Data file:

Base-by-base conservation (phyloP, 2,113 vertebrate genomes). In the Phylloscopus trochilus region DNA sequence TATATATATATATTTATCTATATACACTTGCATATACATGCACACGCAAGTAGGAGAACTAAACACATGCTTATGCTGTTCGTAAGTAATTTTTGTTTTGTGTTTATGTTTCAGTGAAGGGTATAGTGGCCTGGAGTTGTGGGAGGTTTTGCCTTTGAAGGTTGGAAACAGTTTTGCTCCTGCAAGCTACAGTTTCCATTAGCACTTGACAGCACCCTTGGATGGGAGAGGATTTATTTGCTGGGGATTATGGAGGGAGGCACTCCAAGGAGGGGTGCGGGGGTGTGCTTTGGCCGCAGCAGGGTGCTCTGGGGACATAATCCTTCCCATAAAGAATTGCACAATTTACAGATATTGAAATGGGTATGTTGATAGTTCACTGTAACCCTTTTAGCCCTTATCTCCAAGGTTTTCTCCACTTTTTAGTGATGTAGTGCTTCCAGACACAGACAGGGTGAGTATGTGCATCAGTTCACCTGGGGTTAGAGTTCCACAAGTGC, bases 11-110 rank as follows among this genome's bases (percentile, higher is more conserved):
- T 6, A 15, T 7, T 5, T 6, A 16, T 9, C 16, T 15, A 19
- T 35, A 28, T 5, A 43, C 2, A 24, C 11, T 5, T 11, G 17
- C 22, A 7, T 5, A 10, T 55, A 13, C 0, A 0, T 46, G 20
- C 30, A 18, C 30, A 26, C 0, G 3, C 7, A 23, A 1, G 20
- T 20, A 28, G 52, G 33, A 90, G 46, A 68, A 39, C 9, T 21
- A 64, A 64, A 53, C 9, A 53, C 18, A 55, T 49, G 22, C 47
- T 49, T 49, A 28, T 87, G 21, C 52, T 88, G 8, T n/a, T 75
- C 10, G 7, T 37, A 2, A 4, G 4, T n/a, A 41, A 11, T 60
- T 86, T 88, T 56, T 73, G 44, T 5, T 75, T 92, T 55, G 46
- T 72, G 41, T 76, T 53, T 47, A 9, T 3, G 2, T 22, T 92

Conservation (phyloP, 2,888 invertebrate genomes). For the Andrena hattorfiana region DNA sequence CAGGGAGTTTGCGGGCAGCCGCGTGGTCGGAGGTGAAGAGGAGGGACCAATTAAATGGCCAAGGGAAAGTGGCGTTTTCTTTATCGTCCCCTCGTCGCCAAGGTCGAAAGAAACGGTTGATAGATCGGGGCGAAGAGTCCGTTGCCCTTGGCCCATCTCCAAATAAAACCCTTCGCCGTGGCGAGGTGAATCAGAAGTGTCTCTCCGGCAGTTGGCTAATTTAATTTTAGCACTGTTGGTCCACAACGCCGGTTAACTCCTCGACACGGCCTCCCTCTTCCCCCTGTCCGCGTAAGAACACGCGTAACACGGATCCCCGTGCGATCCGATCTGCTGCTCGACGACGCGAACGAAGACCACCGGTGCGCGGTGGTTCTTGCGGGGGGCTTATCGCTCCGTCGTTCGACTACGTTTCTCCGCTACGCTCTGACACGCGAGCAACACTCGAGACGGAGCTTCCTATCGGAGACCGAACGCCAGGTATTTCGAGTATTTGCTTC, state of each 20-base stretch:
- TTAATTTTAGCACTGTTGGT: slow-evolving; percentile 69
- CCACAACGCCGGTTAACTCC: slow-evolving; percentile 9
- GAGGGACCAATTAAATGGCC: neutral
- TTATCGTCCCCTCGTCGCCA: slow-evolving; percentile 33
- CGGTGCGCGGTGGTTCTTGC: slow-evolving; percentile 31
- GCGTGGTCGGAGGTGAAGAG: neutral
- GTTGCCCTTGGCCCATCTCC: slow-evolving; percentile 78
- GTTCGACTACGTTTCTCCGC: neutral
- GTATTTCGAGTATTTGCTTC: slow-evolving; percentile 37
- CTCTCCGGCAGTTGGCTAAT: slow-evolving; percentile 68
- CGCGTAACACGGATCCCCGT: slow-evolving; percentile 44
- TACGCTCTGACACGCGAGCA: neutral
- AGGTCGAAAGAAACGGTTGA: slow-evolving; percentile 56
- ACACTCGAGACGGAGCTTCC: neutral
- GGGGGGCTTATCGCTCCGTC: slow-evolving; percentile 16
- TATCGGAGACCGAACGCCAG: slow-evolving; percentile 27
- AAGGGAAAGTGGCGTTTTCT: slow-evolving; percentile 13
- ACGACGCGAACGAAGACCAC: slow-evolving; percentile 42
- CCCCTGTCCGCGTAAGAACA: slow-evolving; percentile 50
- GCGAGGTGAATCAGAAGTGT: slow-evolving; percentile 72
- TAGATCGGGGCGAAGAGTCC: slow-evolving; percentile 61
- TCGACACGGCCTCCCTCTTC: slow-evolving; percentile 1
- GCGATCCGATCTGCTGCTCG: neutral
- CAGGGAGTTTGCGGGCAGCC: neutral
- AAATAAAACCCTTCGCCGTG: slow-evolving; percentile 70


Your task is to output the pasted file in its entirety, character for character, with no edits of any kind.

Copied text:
Base-by-base conservation (phyloP, 2,113 vertebrate genomes). In the Phylloscopus trochilus region DNA sequence TATATATATATATTTATCTATATACACTTGCATATACATGCACACGCAAGTAGGAGAACTAAACACATGCTTATGCTGTTCGTAAGTAATTTTTGTTTTGTGTTTATGTTTCAGTGAAGGGTATAGTGGCCTGGAGTTGTGGGAGGTTTTGCCTTTGAAGGTTGGAAACAGTTTTGCTCCTGCAAGCTACAGTTTCCATTAGCACTTGACAGCACCCTTGGATGGGAGAGGATTTATTTGCTGGGGATTATGGAGGGAGGCACTCCAAGGAGGGGTGCGGGGGTGTGCTTTGGCCGCAGCAGGGTGCTCTGGGGACATAATCCTTCCCATAAAGAATTGCACAATTTACAGATATTGAAATGGGTATGTTGATAGTTCACTGTAACCCTTTTAGCCCTTATCTCCAAGGTTTTCTCCACTTTTTAGTGATGTAGTGCTTCCAGACACAGACAGGGTGAGTATGTGCATCAGTTCACCTGGGGTTAGAGTTCCACAAGTGC, bases 11-110 rank as follows among this genome's bases (percentile, higher is more conserved):
- T 6, A 15, T 7, T 5, T 6, A 16, T 9, C 16, T 15, A 19
- T 35, A 28, T 5, A 43, C 2, A 24, C 11, T 5, T 11, G 17
- C 22, A 7, T 5, A 10, T 55, A 13, C 0, A 0, T 46, G 20
- C 30, A 18, C 30, A 26, C 0, G 3, C 7, A 23, A 1, G 20
- T 20, A 28, G 52, G 33, A 90, G 46, A 68, A 39, C 9, T 21
- A 64, A 64, A 53, C 9, A 53, C 18, A 55, T 49, G 22, C 47
- T 49, T 49, A 28, T 87, G 21, C 52, T 88, G 8, T n/a, T 75
- C 10, G 7, T 37, A 2, A 4, G 4, T n/a, A 41, A 11, T 60
- T 86, T 88, T 56, T 73, G 44, T 5, T 75, T 92, T 55, G 46
- T 72, G 41, T 76, T 53, T 47, A 9, T 3, G 2, T 22, T 92

Conservation (phyloP, 2,888 invertebrate genomes). For the Andrena hattorfiana region DNA sequence CAGGGAGTTTGCGGGCAGCCGCGTGGTCGGAGGTGAAGAGGAGGGACCAATTAAATGGCCAAGGGAAAGTGGCGTTTTCTTTATCGTCCCCTCGTCGCCAAGGTCGAAAGAAACGGTTGATAGATCGGGGCGAAGAGTCCGTTGCCCTTGGCCCATCTCCAAATAAAACCCTTCGCCGTGGCGAGGTGAATCAGAAGTGTCTCTCCGGCAGTTGGCTAATTTAATTTTAGCACTGTTGGTCCACAACGCCGGTTAACTCCTCGACACGGCCTCCCTCTTCCCCCTGTCCGCGTAAGAACACGCGTAACACGGATCCCCGTGCGATCCGATCTGCTGCTCGACGACGCGAACGAAGACCACCGGTGCGCGGTGGTTCTTGCGGGGGGCTTATCGCTCCGTCGTTCGACTACGTTTCTCCGCTACGCTCTGACACGCGAGCAACACTCGAGACGGAGCTTCCTATCGGAGACCGAACGCCAGGTATTTCGAGTATTTGCTTC, state of each 20-base stretch:
- TTAATTTTAGCACTGTTGGT: slow-evolving; percentile 69
- CCACAACGCCGGTTAACTCC: slow-evolving; percentile 9
- GAGGGACCAATTAAATGGCC: neutral
- TTATCGTCCCCTCGTCGCCA: slow-evolving; percentile 33
- CGGTGCGCGGTGGTTCTTGC: slow-evolving; percentile 31
- GCGTGGTCGGAGGTGAAGAG: neutral
- GTTGCCCTTGGCCCATCTCC: slow-evolving; percentile 78
- GTTCGACTACGTTTCTCCGC: neutral
- GTATTTCGAGTATTTGCTTC: slow-evolving; percentile 37
- CTCTCCGGCAGTTGGCTAAT: slow-evolving; percentile 68
- CGCGTAACACGGATCCCCGT: slow-evolving; percentile 44
- TACGCTCTGACACGCGAGCA: neutral
- AGGTCGAAAGAAACGGTTGA: slow-evolving; percentile 56
- ACACTCGAGACGGAGCTTCC: neutral
- GGGGGGCTTATCGCTCCGTC: slow-evolving; percentile 16
- TATCGGAGACCGAACGCCAG: slow-evolving; percentile 27
- AAGGGAAAGTGGCGTTTTCT: slow-evolving; percentile 13
- ACGACGCGAACGAAGACCAC: slow-evolving; percentile 42
- CCCCTGTCCGCGTAAGAACA: slow-evolving; percentile 50
- GCGAGGTGAATCAGAAGTGT: slow-evolving; percentile 72
- TAGATCGGGGCGAAGAGTCC: slow-evolving; percentile 61
- TCGACACGGCCTCCCTCTTC: slow-evolving; percentile 1
- GCGATCCGATCTGCTGCTCG: neutral
- CAGGGAGTTTGCGGGCAGCC: neutral
- AAATAAAACCCTTCGCCGTG: slow-evolving; percentile 70